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By: James Fulbright
I’m crying foul on a seemingly long-time tradition that has escalated recently within the Texas surfing community. Yeah, I’m going there. I’m talking about the current tag line-”There ain’t no surf in Texas”. What started out as the name of a great Texas surf film released in the early 2,000’s has now turned into a rebel yell of sorts. Now, more so than ever before, Texas surfers feel the unwarranted need to constantly defend the Texas surfing community in general, by posting photos of Texas surfers riding Texas waves and including that same tag-line… every single time. Texas surfers have always had to deal with skepticism from other surfers outside the state. It’s nothing new. I have been subjected to ridicule, with statements such as, “where’s your cowboy boots and cowboy hat, or do you ride a horse to the beach”? It’s laughable, at best! We all know Texas gets good waves and we all know we have extremely gifted individuals who, for decades, have continued to showcase our fine state’s surfing talent! Who gives a flying phuck what other people think about us, as surfers? The need to constantly try to maintain some form of hierarchy or respect within the surfing ranks at large is unnecessary. As the old Yellow Pages tag-line went, “Let your fingers do the walking”, our mantra should be, “let your surfing do the talking”. After all, respect is earned in the water. If you want to know the truth, Texas surfers actually already have a stellar reputation around the world. We are known to be very hospitable, respectful in the water and surprisingly talented in waves of consequence, given the cards that we have been dealt. We have a thriving surf community. We also throw a damn good barbecue.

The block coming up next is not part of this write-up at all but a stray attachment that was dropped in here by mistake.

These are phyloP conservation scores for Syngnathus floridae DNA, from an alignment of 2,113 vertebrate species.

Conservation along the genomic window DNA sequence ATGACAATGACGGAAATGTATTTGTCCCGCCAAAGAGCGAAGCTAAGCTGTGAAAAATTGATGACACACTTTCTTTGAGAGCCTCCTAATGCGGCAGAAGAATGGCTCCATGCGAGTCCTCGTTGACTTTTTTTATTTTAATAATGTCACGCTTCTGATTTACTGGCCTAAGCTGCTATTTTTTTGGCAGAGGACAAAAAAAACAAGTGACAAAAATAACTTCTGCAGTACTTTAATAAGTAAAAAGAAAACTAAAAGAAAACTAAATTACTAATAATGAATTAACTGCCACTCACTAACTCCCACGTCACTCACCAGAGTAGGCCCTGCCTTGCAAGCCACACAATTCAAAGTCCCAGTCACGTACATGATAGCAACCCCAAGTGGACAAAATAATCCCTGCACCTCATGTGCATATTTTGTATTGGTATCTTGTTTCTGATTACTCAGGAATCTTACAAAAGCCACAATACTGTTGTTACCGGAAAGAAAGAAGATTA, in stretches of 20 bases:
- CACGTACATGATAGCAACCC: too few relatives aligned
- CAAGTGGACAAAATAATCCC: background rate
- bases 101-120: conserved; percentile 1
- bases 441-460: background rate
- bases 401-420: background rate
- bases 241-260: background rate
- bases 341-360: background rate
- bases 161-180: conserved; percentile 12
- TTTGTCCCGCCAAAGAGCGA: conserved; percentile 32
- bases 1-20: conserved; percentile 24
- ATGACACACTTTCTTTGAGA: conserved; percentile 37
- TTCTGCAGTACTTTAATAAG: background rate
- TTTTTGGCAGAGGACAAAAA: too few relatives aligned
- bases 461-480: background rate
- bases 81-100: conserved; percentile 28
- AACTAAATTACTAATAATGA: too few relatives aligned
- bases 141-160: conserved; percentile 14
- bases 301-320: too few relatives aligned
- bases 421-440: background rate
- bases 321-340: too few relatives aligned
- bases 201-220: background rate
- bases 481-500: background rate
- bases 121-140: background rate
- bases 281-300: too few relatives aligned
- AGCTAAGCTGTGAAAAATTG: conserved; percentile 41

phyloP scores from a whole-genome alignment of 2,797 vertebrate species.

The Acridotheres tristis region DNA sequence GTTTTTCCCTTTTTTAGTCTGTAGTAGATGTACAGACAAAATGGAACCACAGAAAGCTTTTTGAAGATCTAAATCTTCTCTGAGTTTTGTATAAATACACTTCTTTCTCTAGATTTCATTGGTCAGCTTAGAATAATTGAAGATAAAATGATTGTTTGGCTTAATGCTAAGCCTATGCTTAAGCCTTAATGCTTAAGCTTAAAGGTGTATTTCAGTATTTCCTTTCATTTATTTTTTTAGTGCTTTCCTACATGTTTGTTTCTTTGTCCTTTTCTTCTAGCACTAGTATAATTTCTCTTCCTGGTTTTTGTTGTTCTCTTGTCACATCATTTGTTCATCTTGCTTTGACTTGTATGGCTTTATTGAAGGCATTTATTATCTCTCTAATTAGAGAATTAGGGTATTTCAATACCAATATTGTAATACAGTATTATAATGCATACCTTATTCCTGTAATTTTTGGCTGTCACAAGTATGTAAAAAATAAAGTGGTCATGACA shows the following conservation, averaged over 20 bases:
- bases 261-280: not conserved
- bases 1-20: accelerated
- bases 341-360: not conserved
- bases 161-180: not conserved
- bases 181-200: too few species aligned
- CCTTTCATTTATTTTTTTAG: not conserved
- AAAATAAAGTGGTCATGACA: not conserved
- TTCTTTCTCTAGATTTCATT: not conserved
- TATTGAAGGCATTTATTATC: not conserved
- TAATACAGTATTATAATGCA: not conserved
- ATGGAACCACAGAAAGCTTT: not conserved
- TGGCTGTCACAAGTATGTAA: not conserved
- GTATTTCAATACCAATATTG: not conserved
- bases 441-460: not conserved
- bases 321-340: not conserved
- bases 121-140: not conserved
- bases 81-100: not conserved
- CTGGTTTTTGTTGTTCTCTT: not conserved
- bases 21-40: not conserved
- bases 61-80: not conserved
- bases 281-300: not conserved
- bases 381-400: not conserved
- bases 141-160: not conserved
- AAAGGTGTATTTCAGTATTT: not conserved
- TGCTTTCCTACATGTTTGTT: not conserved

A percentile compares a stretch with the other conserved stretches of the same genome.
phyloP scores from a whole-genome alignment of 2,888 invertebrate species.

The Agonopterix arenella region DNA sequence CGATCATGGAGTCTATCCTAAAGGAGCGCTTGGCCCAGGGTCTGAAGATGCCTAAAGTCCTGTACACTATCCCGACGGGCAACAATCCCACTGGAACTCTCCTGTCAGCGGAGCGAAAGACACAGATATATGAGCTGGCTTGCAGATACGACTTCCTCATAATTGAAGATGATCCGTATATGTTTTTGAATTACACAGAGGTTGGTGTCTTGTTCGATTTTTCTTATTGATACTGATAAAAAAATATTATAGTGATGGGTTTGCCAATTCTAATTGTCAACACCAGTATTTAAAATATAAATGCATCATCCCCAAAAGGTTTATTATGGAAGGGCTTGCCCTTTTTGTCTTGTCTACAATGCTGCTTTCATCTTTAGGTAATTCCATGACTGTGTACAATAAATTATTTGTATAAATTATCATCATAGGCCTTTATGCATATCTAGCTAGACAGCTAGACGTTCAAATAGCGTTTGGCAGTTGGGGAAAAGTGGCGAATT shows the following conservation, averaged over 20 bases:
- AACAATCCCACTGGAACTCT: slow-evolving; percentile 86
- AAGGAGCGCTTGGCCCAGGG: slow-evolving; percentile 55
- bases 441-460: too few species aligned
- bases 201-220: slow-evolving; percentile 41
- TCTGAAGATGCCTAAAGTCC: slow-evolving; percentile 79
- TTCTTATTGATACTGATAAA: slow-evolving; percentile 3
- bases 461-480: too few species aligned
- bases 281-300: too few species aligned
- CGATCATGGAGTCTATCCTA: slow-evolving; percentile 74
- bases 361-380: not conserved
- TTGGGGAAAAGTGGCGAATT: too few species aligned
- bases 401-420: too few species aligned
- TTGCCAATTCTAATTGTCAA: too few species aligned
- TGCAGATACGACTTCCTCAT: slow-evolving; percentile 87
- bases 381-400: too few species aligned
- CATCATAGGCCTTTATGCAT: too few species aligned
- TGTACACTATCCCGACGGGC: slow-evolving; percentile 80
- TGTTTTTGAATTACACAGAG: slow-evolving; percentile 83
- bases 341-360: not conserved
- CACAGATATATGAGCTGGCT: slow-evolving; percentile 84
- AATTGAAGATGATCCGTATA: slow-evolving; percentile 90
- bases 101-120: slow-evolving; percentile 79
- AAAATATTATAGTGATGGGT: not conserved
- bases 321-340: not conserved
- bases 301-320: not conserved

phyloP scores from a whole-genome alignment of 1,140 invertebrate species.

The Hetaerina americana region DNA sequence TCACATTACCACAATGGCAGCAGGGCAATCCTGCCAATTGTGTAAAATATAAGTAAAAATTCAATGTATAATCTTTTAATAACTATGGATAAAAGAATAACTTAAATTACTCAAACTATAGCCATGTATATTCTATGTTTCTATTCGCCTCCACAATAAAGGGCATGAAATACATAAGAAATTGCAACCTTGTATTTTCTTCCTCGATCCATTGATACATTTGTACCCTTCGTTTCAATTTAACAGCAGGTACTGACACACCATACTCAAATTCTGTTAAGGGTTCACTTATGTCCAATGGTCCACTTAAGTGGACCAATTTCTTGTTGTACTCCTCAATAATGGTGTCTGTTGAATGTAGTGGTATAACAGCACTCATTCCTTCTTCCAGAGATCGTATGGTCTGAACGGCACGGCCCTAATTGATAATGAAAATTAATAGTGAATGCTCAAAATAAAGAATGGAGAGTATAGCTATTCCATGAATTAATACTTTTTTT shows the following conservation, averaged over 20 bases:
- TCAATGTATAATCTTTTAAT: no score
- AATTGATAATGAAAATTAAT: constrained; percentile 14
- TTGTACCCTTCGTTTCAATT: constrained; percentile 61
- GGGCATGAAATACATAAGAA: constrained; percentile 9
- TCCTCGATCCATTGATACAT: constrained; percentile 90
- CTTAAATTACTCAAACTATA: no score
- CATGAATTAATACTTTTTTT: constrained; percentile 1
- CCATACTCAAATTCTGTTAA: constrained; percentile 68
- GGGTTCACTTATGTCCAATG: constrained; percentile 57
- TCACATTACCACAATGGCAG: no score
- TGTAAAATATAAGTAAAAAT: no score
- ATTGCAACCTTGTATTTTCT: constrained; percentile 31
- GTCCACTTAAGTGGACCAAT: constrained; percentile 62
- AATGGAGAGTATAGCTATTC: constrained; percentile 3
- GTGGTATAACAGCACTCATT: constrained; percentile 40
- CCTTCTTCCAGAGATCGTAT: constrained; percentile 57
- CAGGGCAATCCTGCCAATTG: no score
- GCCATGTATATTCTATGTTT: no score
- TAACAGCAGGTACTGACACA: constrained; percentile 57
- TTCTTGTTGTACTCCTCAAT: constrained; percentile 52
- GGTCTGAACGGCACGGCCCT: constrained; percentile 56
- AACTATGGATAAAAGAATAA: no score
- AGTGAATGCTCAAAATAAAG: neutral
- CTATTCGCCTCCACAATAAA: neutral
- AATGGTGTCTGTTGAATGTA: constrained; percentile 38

Geographically speaking, the Texas coastline is predominately blocked by both the state of Florida and the Yucatan Peninsula from receiving swells generated from storms in the Atlantic Ocean or Caribbean Sea. To put it bluntly, we have a very small window! It is rare for legitimate, ocean-born ground swells to hit our shores and we rely mostly on localized wind events, low-pressure systems, the occasional tropical storm or a hurricane to produce ridable surf. In other words, typical surf along the Texas Gulf Coast is primarily defined as inconsistent wind swell and described in size by using body parts, usually in the lower torso area (knee to thigh high). But when a particular series of weather events come together, we can get very good waves. In between, we get a lot of flat spells, especially in the summer. That is why we started tanker surfing! The surf along the beach-front is erratic. Don’t let that fool you, though. There is surf in Texas. If you want to be a surfer in Texas you will need to have patience. You need to study the weather as if you were a meteorologist. You will also need a passport and learn to speak Spanish because world class waves are just a 3-hour flight south, in Mexico. Most importantly, you need to be prepared to diplomatically answer the age old, awkward question that gets asked time and time again, “you surf in Texas?”